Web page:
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Campaign to bring Irishman in coma home from India



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More than £35,000 has been raised in an effort to fly home a Swindon Irishman in a coma at an Indian hospital. TV presenter Jonathan Ross has been among those to offer their support. Sean Connolly, whose grandfather was Irish, has been in a critical condition and on life support since he was found unconscious in Mumbai on October 13.


The 26-year-old did not have travel insurance and ongoing medical care is costing £1,000 a day. To help with the bills, friend and housemate Dean Jarvis set up a fundraising website on which over £35,000 has been raised. “It became clear that we needed to raise some money very, very quickly after I spoke to Sean’s dad a week ago,” he said. “That was when I found out Sean was in a coma and that the hospital was demanding money.”


Sean travelled alone to India on October 12 for a twoweek backpacking holiday but was left fighting for his life after collapsing for unknown reasons. His condition became critical as doctors could not administer the adrenaline that he needed. Instead, they had to wait for consent from Sean’s parents, who were going through a 48-hour visa acquisition process.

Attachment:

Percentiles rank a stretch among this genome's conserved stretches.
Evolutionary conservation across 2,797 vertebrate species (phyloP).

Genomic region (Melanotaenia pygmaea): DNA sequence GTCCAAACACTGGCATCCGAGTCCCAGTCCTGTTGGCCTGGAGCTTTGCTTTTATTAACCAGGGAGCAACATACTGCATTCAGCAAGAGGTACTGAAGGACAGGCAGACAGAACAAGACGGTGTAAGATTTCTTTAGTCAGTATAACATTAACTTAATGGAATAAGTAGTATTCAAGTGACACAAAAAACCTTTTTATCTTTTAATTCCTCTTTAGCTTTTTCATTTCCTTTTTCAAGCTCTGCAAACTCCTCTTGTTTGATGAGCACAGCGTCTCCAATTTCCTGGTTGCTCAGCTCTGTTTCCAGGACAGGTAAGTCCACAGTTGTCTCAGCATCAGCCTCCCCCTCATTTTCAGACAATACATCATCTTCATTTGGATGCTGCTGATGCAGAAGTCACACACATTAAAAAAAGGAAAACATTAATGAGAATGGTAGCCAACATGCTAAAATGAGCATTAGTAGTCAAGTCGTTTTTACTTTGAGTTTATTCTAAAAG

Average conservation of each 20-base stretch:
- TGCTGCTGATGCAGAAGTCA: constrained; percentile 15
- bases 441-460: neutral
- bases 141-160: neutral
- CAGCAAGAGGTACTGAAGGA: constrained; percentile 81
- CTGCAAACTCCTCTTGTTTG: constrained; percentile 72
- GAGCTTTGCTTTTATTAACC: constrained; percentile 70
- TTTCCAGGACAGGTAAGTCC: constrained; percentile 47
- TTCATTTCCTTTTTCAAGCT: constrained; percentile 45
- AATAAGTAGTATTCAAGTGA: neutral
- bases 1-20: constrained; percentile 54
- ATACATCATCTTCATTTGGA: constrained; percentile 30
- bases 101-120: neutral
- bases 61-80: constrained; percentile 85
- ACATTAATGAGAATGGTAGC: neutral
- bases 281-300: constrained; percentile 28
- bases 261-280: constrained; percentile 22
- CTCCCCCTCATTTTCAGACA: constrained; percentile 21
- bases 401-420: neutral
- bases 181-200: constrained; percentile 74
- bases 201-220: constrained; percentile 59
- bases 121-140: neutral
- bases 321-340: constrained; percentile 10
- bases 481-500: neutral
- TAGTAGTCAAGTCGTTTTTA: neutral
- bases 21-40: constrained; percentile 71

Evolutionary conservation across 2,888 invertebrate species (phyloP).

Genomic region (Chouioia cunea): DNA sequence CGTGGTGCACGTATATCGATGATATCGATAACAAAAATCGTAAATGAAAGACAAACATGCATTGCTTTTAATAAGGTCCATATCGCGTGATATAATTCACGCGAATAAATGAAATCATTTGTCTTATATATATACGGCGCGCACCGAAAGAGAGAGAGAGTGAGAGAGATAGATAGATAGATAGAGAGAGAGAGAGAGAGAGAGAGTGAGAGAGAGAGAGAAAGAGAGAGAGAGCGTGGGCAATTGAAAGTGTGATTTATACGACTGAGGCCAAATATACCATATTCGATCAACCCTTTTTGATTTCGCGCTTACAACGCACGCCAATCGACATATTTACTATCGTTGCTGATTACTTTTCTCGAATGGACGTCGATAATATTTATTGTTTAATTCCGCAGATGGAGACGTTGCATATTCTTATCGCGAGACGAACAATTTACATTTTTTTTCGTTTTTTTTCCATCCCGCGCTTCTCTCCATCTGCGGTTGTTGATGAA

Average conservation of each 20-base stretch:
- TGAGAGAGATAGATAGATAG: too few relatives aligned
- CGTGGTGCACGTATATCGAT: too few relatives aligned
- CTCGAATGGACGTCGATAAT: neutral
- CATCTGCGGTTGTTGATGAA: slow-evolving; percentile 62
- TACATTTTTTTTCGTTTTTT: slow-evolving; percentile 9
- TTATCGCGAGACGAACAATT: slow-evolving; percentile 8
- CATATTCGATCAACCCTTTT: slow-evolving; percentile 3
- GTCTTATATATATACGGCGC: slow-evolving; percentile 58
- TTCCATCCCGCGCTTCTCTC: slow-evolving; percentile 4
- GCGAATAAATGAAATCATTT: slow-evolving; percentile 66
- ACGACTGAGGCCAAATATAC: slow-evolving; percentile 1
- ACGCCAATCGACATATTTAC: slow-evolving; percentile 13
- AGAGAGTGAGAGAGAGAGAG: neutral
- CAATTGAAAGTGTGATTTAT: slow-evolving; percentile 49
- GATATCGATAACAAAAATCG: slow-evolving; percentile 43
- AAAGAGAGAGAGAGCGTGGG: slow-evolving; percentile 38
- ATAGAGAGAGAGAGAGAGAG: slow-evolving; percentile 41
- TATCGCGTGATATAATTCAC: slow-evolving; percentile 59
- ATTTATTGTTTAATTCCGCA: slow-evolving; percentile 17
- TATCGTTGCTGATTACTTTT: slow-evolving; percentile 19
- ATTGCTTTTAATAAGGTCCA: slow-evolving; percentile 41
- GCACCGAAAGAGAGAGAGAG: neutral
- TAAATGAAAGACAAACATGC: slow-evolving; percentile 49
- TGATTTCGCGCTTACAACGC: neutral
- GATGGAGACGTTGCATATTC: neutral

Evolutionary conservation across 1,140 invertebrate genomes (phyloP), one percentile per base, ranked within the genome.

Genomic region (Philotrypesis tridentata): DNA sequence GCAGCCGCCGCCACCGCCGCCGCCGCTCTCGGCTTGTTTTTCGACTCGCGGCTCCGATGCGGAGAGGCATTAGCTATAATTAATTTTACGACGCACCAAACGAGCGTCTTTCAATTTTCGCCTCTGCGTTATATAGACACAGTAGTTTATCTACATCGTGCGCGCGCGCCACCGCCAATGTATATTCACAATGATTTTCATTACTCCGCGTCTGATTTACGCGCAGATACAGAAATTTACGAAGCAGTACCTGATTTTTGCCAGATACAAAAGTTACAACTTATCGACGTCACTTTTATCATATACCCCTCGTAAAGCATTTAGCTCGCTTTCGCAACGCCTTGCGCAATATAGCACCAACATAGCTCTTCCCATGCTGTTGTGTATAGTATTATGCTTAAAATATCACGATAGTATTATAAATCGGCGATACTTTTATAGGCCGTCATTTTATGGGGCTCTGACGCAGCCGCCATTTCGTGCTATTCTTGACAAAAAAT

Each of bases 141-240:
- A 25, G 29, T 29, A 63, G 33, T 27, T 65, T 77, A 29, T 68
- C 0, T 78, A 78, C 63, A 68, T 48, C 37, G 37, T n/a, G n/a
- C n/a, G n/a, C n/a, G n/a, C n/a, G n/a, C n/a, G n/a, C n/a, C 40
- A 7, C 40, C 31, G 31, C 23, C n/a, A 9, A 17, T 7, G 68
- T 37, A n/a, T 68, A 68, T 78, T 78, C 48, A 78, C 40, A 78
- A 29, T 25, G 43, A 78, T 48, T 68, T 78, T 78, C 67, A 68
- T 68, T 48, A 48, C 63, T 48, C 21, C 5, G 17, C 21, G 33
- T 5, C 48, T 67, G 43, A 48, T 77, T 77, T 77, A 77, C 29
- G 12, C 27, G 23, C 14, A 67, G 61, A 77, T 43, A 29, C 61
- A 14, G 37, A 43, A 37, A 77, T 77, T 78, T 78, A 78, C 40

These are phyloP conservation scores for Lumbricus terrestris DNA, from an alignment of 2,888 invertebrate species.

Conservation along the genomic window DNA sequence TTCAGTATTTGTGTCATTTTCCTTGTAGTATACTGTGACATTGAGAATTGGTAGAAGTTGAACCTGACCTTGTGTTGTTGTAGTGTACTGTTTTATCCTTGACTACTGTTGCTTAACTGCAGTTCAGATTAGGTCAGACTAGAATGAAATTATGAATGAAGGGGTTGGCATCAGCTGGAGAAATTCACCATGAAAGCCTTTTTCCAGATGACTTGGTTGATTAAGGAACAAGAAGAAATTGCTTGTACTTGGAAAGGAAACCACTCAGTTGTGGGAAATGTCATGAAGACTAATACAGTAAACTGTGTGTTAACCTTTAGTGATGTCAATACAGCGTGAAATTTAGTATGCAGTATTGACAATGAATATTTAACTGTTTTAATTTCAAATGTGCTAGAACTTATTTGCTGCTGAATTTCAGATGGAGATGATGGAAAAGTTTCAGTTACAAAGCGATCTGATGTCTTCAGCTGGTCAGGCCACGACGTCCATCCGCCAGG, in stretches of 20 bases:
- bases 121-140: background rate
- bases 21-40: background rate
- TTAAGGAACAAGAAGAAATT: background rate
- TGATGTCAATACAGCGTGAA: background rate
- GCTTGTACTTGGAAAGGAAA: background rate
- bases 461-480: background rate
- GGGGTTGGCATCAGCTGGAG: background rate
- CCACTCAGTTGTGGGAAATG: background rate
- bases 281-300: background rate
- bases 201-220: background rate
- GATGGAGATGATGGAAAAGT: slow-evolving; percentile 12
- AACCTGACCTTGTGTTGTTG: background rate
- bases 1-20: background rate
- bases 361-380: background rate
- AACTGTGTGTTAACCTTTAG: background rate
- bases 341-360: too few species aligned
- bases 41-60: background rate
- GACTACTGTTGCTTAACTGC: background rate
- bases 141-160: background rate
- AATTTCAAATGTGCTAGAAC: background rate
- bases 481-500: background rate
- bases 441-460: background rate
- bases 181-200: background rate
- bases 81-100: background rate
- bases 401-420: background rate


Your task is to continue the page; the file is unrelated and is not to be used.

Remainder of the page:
“Sean is now managing to breathe on his own and his life support machine has been changed to semi-automatic,” Dean said. “Also, for the first time since he collapsed Sean is responding to light, sound and pain stimulation. But he is still in a coma and doctors suspect that he has suffered brain damage.”


Last week, Sean had a tracheostomy to make his breathing more manageable on a long-term basis. Sean’s friends and family are now hoping to raise a further £30,000 to fly the retail manager, who works for Urban Outfitters on Oxford Street, back to Britain where he can be treated in an NHS hospital.


“This whole situation has been very hard to take,” Dean said. “It began when I found out that my friend is knocking on death’s door alone in Mumbai. But since then, the response has been overwhelming. People who have never even met Sean, like Jonathan Ross, are donating huge sums of money.We just need a little more.”


To support the Help Sean Connolly campaign, visit



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